Chemotherapy drugs tend to be highly cytotoxic and genotoxic, with well-documented carcinogenic, mutagenic, and teratogenic effects. Long-term occupational exposure to these highly toxic drugs presents serious health risks (e.g., cancers, infertility, miscarriages, birth defects, spontaneous abortions, and congenital malformations) to over 5.5 million healthcare workers who are exposed to chemotherapy drugs each year. Liquid, particulate, or vapor leakage can occur during any of several steps in the process of compounding the drug and administering it to the patient, and several studies suggest the potential for workplace contamination is widespread. Closed system drug-transfer devices (CSTDs) were originally developed to mitigate these risks, but the devices now on the market suffer from key shortcomings, including leakage, needle sticks, inefficiencies, difficulty of use, and increased risk of repetitive stress injuries and compounding/delivery errors. Corvida's technology objective is to develop and commercialize a proprietary suite of medical devices that improve the safety of working environments for healthcare professionals and enhance the efficacy of patient treatments. Phase I successfully proved feasibility of the Corvida approach and the potential to overcome the limitations of current devices that leave healthcare workers unprotected. The Phase II goal is to fully validate this new CSTD with extensive testing and optimization. Phase II includes three aims to drive development of the Corvida CSTD and provide superior protection to healthcare workers.
In Aim 1, the CSTD will be validated for design and production quality via published bench-top testing standards, including fluorescein sodium (UV solution) and titanium tetrachloride (visible vapor) tests. These tests will ensure that the CSTD meets or exceeds all relevant USP and ISO standards to validate that it achieves the intended design and production quality for performance and functionality as well as packaging and sterilization.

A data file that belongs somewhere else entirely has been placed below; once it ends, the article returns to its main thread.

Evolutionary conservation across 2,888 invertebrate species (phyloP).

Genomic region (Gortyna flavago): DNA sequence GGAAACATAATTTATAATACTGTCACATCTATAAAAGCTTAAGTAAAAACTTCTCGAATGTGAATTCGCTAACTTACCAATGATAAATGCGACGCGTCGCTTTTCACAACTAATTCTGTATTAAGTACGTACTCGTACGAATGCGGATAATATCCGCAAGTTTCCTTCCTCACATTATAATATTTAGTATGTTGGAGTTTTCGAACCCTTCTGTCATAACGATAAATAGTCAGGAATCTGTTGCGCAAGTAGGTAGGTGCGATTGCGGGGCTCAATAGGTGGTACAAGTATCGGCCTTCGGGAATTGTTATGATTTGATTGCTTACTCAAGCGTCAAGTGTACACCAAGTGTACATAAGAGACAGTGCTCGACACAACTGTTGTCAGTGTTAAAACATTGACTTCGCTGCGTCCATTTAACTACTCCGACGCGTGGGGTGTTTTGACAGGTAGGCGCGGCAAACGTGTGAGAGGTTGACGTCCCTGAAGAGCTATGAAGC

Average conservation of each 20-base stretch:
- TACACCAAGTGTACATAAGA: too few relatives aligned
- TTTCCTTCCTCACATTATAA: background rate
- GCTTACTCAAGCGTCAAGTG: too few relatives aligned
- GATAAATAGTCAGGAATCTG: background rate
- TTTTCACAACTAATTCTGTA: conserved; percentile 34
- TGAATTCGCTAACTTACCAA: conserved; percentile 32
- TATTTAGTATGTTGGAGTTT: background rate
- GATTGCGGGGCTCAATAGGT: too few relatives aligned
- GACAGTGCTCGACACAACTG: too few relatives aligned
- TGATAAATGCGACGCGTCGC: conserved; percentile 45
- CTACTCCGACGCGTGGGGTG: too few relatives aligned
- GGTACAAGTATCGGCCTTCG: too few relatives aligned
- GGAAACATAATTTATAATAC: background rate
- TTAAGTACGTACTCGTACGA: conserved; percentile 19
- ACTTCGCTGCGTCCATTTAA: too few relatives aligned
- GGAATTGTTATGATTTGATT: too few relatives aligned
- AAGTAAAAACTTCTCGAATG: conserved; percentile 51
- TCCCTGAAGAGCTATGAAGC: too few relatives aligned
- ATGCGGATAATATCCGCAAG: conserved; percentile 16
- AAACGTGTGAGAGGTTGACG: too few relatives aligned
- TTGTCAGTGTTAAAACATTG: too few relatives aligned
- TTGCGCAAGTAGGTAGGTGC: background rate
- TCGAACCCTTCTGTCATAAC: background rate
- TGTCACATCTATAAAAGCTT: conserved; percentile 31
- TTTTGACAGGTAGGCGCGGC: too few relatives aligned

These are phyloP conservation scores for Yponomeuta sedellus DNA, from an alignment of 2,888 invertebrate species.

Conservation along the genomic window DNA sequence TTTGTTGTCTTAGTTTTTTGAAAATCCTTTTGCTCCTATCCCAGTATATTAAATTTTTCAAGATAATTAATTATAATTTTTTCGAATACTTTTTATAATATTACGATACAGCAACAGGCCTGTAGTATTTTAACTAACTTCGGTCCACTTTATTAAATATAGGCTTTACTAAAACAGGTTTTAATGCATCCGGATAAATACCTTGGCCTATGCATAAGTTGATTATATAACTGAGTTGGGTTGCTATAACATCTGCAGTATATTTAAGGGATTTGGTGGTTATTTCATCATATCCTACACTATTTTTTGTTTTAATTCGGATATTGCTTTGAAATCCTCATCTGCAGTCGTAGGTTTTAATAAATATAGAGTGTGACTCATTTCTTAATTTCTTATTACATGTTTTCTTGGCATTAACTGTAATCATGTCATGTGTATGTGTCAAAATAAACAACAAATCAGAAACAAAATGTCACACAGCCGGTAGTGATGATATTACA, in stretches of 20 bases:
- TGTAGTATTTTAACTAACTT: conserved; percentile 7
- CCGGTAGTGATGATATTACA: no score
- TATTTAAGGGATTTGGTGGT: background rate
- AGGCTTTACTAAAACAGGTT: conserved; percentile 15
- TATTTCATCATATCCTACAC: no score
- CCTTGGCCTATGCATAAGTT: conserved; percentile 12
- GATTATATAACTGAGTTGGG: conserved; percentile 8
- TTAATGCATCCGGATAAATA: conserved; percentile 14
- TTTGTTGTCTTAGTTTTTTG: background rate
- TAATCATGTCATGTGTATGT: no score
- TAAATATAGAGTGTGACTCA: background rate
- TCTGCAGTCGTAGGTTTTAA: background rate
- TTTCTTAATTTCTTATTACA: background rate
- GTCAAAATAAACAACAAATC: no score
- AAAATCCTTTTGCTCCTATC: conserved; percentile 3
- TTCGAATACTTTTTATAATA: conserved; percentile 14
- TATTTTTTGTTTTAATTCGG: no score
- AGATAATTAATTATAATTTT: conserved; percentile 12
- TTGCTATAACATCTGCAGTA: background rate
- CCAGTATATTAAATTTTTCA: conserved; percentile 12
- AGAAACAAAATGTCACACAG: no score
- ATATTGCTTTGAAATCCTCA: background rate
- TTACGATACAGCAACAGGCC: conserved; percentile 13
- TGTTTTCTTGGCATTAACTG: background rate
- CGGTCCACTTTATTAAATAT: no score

In Aim 2, the CSTD will be tested to demonstrate that it achieves containment and maintains sterility under end-user process simulation conditions using naproxen sodium and trypticase soy broth.
In Aim 3, end-users will use the Corvida CSTD to conduct compounding and simulated administration tasks (no drugs will be delivered to patients) in multiple pharmacy settings using two well established chemotherapy marker drugs: cyclophosphamide and fluorouracil.
The Aim 3 study includes assessment of environmental surface contamination using analytic methods and will provide documentation of any device failures. An independent, certified industrial hygienist will collect and analyze wipe samples from designated surfaces to assess pre-and-post-CSTD contamination. Iterative design will be utilized as needed to refine the CSTD system to meet all success criteria. As envisioned-and based on the very promising Phase I results-upon completion of Phase II the Corvida CSTD will be the first to meet the NIOSH and USP CSTD definition, and the Corvida device will have been validated against all ISO standards and FDA requirements, culminating in 510(k) market clearance and enabling successful commercialization.
Millions of healthcare workers are at risk of exposure to hazardous drugs, such as chemotherapeutics used to treat cancer patients, during drug preparation and administration. Closed system transfer devices (CSTDs) were originally developed with the goal of protecting workers from the hazards of exposure to highly toxic drugs, but current devices have several shortcomings. This proposal describes an innovative design and approach for a new type of disposable CSTD that will provide better protection for healthcare workers and cancer patients alike, achieved by limiting the release of these hazardous drugs into the work environment.